Cherry Tree Uses
Tree Healing Therapy
Botanical name Prunus avium / Family RosaceaeThe wild cherry is a small, vigorous, deciduous tree that is native to Europe, north-west Africa and western Asia. It has a broadly rounded crown, smooth grey-brown bark and showy white flowers that blossom in early spring. The fruit is a sweet, red to dark-red drupe that matures early to mid-summer.
History, mystery and spiritual healing The seeds of a number of cherry species have been found in Bronze Age and Roman archeological sites throughout Europe. Crossing the Atlantic Ocean, sweet cherry trees landed in North America with English colonists in 1629, and were later introduced to California by Spanish missionaries.
Cherries are beloved as fruit by adults and children alike, but poetry and paintings honour the beauty of cherry blossom, which has much symbolism. In China, cherry blossom signifies feminine beauty. In Japan, the blossom represents the fast-moving accumulation and dispersal of clouds, mirroring the ephemeral nature of life, and is associated with the Buddhist religion. The crowded cherry blossom festivals in Japan (hanami matsuri) attract the Japanese spiritual mind, which looks for harmony in all things animate and inanimate, as viewers contemplate the psyche-soothing blooms.
Bird cherry was used medicinally during the Middle Ages, when bark placed at the door was supposed to ward off the plague. Sweet cherries and bird cherries were both used to flavour alcoholic drinks, especially cherry brandy - kirsch takes its name from the word karshu, given to the first cultivated cherries in Mesopotamia in 8 BCE - and German 'cherry water' aged in ash barrels; both are good for heart-warming during a cold winter.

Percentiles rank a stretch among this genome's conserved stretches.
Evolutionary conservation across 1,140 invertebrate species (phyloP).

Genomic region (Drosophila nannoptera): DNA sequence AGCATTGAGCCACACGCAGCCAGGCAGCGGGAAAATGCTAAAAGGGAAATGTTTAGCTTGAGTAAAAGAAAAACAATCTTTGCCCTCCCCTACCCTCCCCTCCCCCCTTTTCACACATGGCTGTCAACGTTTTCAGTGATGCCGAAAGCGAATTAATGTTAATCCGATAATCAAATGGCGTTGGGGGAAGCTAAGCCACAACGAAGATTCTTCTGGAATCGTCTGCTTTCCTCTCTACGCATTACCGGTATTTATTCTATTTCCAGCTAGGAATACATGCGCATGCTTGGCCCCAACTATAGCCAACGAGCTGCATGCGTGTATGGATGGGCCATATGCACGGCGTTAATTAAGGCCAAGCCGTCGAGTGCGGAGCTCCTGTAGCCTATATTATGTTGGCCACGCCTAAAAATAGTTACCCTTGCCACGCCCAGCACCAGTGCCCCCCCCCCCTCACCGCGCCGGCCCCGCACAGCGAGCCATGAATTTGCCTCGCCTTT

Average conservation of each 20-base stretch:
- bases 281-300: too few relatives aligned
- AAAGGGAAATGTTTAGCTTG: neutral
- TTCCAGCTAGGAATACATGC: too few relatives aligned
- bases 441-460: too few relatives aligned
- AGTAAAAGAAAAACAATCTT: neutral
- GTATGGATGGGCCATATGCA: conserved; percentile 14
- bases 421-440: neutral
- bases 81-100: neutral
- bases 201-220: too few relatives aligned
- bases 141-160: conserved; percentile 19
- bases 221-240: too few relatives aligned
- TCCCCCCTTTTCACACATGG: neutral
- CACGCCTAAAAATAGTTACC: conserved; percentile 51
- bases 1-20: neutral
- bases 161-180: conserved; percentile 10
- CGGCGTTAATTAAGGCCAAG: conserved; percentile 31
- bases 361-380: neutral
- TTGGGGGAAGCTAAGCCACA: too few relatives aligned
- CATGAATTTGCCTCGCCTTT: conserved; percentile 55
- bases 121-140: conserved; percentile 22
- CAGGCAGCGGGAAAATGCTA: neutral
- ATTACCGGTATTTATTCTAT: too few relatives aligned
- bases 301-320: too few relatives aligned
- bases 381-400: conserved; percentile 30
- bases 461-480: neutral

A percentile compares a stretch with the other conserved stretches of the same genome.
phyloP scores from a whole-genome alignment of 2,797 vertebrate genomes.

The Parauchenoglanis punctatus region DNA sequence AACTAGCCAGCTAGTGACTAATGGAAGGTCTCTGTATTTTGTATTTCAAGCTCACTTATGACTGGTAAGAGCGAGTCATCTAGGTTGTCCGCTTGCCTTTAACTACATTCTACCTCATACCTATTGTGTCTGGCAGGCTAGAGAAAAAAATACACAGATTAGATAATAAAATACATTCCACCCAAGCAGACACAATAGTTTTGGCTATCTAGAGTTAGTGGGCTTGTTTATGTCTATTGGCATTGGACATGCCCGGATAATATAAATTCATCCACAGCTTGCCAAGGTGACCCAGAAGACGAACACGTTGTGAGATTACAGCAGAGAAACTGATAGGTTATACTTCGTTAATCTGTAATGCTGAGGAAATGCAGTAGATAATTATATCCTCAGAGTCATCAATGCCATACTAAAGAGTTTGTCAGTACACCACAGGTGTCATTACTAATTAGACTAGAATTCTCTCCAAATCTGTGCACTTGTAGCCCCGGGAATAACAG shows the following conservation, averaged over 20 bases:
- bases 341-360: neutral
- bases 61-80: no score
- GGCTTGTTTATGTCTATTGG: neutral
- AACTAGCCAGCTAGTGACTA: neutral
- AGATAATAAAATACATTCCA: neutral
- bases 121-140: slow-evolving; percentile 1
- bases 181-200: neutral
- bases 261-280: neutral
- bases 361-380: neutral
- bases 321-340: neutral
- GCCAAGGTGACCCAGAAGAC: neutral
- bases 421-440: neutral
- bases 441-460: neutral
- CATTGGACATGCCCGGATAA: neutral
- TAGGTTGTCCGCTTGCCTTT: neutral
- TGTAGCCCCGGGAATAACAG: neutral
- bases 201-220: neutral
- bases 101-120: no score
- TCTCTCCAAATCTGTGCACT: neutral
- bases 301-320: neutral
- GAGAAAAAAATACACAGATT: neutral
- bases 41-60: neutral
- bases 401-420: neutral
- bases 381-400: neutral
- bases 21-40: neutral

Highly toxic in excessive dosages, wild bird-cherry bark was used by Cherokee women for labour pains; other Native Americans used it for coughs and colds, haemorrhoids and diarrhoea. Early American colonists used it to treat bronchitis and made the stalks into various medicinal tonics. Formerly used by children as chewing gum, the tree resin dissolved in wine reportedly treated coughs, gall stones and kidney stones.
Currently the antioxidant value of bright-red and black cherry pigments (anthocyanins) is key to its ability to help relieve the inflammation of gout. Consuming cherries and cherry juice on a regular basis may help to lower the risk of heart attacks and strokes. Scientists are studying the benefits of cherry juice and potential direct applications in the treatment and prevention of cancer.Cautions At the time of writing there are no known contraindications for the correct use of sweet or sour cherries' flesh and juice. However, the seeds (pips) contain poisonous cyanides, mainly in the form of cyanogenic glycosides as a defense against herbivores - as few in a cherry pie cause no harm, but consumed in excess can be lethal. Mild poisoning symptoms include headache, dizziness, confusion, anxiety, and vomiting.